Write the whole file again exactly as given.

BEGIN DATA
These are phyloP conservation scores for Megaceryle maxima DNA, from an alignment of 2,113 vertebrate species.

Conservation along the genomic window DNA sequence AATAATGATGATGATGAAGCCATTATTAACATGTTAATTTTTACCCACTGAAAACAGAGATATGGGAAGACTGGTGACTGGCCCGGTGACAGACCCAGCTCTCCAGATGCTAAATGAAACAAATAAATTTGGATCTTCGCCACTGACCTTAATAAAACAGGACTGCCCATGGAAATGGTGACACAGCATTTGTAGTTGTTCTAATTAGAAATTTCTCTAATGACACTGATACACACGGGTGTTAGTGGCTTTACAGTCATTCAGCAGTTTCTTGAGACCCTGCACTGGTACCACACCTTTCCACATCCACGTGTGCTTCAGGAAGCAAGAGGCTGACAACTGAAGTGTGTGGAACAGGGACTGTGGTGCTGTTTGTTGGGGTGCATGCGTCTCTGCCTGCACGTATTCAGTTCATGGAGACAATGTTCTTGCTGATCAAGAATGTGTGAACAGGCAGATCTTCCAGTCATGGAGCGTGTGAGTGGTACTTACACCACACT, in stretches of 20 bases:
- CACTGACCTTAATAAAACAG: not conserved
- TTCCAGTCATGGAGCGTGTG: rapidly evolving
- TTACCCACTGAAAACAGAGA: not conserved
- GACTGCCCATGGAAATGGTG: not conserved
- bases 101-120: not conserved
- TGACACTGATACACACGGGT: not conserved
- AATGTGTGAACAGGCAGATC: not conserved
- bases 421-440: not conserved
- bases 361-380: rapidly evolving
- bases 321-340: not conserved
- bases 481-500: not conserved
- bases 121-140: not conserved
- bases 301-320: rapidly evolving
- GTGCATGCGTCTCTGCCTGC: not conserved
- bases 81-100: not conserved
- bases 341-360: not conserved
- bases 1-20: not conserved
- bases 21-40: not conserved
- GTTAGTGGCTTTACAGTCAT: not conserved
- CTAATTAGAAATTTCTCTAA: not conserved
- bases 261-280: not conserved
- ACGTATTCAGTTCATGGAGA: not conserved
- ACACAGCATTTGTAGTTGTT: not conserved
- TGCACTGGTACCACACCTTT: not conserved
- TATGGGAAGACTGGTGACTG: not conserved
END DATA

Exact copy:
These are phyloP conservation scores for Megaceryle maxima DNA, from an alignment of 2,113 vertebrate species.

Conservation along the genomic window DNA sequence AATAATGATGATGATGAAGCCATTATTAACATGTTAATTTTTACCCACTGAAAACAGAGATATGGGAAGACTGGTGACTGGCCCGGTGACAGACCCAGCTCTCCAGATGCTAAATGAAACAAATAAATTTGGATCTTCGCCACTGACCTTAATAAAACAGGACTGCCCATGGAAATGGTGACACAGCATTTGTAGTTGTTCTAATTAGAAATTTCTCTAATGACACTGATACACACGGGTGTTAGTGGCTTTACAGTCATTCAGCAGTTTCTTGAGACCCTGCACTGGTACCACACCTTTCCACATCCACGTGTGCTTCAGGAAGCAAGAGGCTGACAACTGAAGTGTGTGGAACAGGGACTGTGGTGCTGTTTGTTGGGGTGCATGCGTCTCTGCCTGCACGTATTCAGTTCATGGAGACAATGTTCTTGCTGATCAAGAATGTGTGAACAGGCAGATCTTCCAGTCATGGAGCGTGTGAGTGGTACTTACACCACACT, in stretches of 20 bases:
- CACTGACCTTAATAAAACAG: not conserved
- TTCCAGTCATGGAGCGTGTG: rapidly evolving
- TTACCCACTGAAAACAGAGA: not conserved
- GACTGCCCATGGAAATGGTG: not conserved
- bases 101-120: not conserved
- TGACACTGATACACACGGGT: not conserved
- AATGTGTGAACAGGCAGATC: not conserved
- bases 421-440: not conserved
- bases 361-380: rapidly evolving
- bases 321-340: not conserved
- bases 481-500: not conserved
- bases 121-140: not conserved
- bases 301-320: rapidly evolving
- GTGCATGCGTCTCTGCCTGC: not conserved
- bases 81-100: not conserved
- bases 341-360: not conserved
- bases 1-20: not conserved
- bases 21-40: not conserved
- GTTAGTGGCTTTACAGTCAT: not conserved
- CTAATTAGAAATTTCTCTAA: not conserved
- bases 261-280: not conserved
- ACGTATTCAGTTCATGGAGA: not conserved
- ACACAGCATTTGTAGTTGTT: not conserved
- TGCACTGGTACCACACCTTT: not conserved
- TATGGGAAGACTGGTGACTG: not conserved